METHODS: In the present study, the dried roots of Hemidesmusindicus were crushed to a coarse powder and extracted with water under reflux for 36 hours to obtain the aqueous extract of roots of Hemidesmusindicus (AERHI). The extract was reconstituted in 2% aqueous tragacanth just before use and administered orally at a dose 0f 100 mg/kg, 300 mg/kg and 500 mg/kg. In a single dose study, the parameters were assessed after oral administration of the single dose of the AERHI, whereas in a multiple dose study, the animals daily received the suitable oral dose of the AERHI for a period of 30 days. The parameters were assessed on the 15th and 30th day. The antipsychotic activity was screened using Apomorphine induced Stereotyped behavior in rats and Haloperidol induced catalepsy models were used. In Apomorphine induced Stereotyped behavior inhibition of the Stereotyped behavior was considered to be anti-psychotic activity and in Haloperidol induced catalepsy, we observed whether the AERHI potentate or attenuate the catalepsy in rats.

    RESULTS: In this study, the extract of Hemidesmusindicus significantly inhibited the stereotyped behavior induced by apomorphine in rats and also potentiate the catalepsy induced by haloperidol, thereby showing its anti-psychotic activity.

    CONCLUSION: All these observations imply that Hemidesmusindicus extract possesses anti-psychotic activity in experimental animals.

  7. Jain N, Nagaich U, Pandey M, Chellappan DK, Dua K
    EPMA J, 2022 Dec;13(4):561-580.
    PMID: 36505888 DOI: 10.1007/s13167-022-00304-2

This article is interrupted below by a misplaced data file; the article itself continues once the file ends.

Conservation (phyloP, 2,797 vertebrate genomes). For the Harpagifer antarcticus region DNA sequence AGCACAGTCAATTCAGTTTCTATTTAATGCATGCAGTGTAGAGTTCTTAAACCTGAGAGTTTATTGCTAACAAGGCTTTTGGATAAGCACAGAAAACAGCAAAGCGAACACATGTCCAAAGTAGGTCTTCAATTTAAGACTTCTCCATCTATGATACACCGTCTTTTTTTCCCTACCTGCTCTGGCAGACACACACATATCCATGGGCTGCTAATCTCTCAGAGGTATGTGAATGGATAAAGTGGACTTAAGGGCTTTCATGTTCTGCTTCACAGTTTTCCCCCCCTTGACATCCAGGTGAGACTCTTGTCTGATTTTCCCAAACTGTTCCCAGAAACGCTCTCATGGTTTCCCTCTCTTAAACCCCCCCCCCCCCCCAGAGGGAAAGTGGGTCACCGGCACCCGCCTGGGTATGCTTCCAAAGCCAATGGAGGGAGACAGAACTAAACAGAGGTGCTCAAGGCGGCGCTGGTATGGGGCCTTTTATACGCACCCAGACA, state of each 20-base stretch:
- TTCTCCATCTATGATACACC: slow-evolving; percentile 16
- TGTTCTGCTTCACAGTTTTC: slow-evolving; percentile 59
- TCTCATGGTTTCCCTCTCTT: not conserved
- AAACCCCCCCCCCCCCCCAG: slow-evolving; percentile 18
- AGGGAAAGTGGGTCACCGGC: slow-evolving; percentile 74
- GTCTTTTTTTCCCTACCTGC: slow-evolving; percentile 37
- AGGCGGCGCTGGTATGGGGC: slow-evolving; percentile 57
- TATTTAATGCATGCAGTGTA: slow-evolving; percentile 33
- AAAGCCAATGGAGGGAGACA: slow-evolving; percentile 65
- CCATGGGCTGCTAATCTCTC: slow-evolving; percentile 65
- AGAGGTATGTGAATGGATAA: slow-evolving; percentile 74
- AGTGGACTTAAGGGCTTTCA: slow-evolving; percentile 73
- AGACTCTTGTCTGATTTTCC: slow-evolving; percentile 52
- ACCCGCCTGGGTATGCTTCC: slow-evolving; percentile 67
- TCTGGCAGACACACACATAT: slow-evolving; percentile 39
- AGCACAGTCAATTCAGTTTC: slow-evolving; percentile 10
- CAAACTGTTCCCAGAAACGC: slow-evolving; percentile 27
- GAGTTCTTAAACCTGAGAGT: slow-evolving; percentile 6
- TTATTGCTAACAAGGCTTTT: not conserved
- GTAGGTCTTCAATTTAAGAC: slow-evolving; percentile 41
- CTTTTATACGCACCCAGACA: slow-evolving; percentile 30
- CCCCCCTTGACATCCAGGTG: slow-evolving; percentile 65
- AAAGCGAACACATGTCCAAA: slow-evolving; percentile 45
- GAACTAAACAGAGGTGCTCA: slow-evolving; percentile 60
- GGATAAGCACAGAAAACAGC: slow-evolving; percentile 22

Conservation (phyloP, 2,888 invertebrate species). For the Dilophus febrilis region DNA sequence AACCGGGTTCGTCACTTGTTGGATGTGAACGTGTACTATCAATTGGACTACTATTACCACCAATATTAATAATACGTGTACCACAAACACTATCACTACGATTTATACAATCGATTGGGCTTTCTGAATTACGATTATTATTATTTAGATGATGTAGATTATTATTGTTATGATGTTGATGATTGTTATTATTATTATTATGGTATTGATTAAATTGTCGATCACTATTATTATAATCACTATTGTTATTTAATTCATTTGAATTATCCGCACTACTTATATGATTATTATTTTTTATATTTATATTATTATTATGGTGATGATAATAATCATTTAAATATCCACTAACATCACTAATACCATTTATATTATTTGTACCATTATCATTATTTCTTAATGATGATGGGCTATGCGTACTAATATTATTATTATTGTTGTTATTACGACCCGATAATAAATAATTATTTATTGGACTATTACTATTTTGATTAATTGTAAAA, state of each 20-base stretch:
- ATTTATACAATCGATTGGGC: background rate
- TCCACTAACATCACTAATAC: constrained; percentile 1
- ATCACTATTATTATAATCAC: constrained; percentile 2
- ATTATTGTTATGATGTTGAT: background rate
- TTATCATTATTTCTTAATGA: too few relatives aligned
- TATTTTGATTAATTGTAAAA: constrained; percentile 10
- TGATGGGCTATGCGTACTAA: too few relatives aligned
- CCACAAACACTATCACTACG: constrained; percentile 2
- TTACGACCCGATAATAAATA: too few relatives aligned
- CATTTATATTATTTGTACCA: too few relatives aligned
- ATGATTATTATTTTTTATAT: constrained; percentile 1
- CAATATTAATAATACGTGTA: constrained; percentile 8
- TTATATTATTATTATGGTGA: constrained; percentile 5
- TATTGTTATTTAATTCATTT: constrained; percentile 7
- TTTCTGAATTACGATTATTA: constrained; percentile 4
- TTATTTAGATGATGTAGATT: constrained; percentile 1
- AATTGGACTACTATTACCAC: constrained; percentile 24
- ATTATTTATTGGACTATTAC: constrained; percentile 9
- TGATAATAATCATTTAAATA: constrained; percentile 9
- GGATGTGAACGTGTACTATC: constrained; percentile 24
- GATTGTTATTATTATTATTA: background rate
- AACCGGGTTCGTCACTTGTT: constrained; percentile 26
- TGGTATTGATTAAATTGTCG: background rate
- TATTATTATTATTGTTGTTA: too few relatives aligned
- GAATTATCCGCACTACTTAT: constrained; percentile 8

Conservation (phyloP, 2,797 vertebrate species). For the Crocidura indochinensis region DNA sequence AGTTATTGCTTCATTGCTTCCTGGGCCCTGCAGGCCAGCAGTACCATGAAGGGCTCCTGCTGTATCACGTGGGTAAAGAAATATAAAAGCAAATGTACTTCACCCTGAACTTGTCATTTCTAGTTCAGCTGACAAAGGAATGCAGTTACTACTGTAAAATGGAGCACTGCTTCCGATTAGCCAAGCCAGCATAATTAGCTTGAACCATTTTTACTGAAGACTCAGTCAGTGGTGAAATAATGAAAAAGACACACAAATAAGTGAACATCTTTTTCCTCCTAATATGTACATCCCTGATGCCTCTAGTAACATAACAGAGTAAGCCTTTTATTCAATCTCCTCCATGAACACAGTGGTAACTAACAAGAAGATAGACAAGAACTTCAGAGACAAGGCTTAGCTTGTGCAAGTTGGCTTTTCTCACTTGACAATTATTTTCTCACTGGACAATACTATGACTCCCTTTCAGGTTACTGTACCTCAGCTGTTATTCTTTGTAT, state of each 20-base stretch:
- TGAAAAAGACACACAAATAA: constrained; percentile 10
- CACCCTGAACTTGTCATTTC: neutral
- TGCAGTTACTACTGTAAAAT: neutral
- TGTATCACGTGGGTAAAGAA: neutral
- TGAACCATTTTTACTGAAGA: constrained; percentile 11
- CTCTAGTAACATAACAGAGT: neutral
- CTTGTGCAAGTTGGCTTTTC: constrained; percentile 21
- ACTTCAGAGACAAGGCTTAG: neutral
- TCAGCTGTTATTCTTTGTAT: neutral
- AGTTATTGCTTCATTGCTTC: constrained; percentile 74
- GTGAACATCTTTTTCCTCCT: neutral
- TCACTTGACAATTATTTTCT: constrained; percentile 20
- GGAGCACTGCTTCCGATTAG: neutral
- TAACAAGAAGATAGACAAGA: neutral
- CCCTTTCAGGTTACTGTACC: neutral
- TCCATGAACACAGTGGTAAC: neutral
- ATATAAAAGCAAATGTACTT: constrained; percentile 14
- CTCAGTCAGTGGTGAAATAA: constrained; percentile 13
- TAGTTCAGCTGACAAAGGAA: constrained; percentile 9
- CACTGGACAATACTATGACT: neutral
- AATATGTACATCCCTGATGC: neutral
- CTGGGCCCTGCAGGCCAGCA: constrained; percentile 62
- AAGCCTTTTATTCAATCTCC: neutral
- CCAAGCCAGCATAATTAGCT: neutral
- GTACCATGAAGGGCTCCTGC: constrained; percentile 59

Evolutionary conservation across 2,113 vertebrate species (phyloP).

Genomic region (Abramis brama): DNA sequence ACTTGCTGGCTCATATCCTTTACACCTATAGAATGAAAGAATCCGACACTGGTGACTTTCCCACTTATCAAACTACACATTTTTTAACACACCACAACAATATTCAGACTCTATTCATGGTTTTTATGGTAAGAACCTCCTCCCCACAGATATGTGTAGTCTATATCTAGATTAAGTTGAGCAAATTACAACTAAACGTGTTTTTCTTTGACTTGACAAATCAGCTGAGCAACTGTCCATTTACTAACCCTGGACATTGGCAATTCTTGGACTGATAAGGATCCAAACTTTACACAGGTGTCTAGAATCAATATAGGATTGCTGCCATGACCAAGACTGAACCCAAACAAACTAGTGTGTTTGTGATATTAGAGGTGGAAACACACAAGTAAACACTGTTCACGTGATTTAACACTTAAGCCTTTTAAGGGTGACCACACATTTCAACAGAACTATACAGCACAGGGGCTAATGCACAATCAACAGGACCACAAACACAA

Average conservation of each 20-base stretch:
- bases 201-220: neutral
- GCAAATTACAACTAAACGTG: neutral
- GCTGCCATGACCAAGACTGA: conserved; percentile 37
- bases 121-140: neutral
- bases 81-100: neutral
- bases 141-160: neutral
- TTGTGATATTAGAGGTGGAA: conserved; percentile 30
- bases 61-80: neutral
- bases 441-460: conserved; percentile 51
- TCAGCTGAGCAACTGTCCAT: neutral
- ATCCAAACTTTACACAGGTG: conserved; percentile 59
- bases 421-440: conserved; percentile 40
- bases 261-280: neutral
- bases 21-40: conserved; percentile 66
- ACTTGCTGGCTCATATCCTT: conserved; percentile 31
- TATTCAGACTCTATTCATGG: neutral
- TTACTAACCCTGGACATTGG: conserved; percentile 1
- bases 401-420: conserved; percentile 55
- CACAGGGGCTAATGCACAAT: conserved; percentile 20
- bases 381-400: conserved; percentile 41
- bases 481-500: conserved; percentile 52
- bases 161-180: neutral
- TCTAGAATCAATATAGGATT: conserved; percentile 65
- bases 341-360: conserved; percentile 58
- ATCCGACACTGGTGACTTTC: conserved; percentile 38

In the current era of medical revolution, genomic testing has guided the healthcare fraternity to develop predictive, preventive, and personalized medicine. Predictive screening involves sequencing a whole genome to comprehensively deliver patient care via enhanced diagnostic sensitivity and specific therapeutic targeting. The best example is the application of whole-exome sequencing when identifying aberrant fetuses with healthy karyotypes and chromosomal microarray analysis in complicated pregnancies. To fit into today's clinical practice needs, experimental system biology like genomic technologies, and system biology viz., the use of artificial intelligence and machine learning is required to be attuned to the development of preventive and personalized medicine. As diagnostic techniques are advancing, the selection of medical intervention can gradually be influenced by a person's genetic composition or the cellular profiling of the affected tissue. Clinical genetic practitioners can learn a lot about several conditions from their distinct facial traits. Current research indicates that in terms of diagnosing syndromes, facial analysis techniques are on par with those of qualified therapists. Employing deep learning and computer vision techniques, the face image assessment software DeepGestalt measures resemblances to numerous of disorders. Biomarkers are essential for diagnostic, prognostic, and selection systems for developing personalized medicine viz. DNA from chromosome 21 is counted in prenatal blood as part of the Down's syndrome biomarker screening. This review is based on a detailed analysis of the scientific literature via a vigilant approach to highlight the applicability of predictive diagnostics for the development of preventive, targeted, personalized medicine for clinical application in the framework of predictive, preventive, and personalized medicine (PPPM/3 PM). Additionally, targeted prevention has also been elaborated in terms of gene-environment interactions and next-generation DNA sequencing. The application of 3 PM has been highlighted by an in-depth analysis of cancer and cardiovascular diseases. The real-time challenges of genome sequencing and personalized medicine have also been discussed.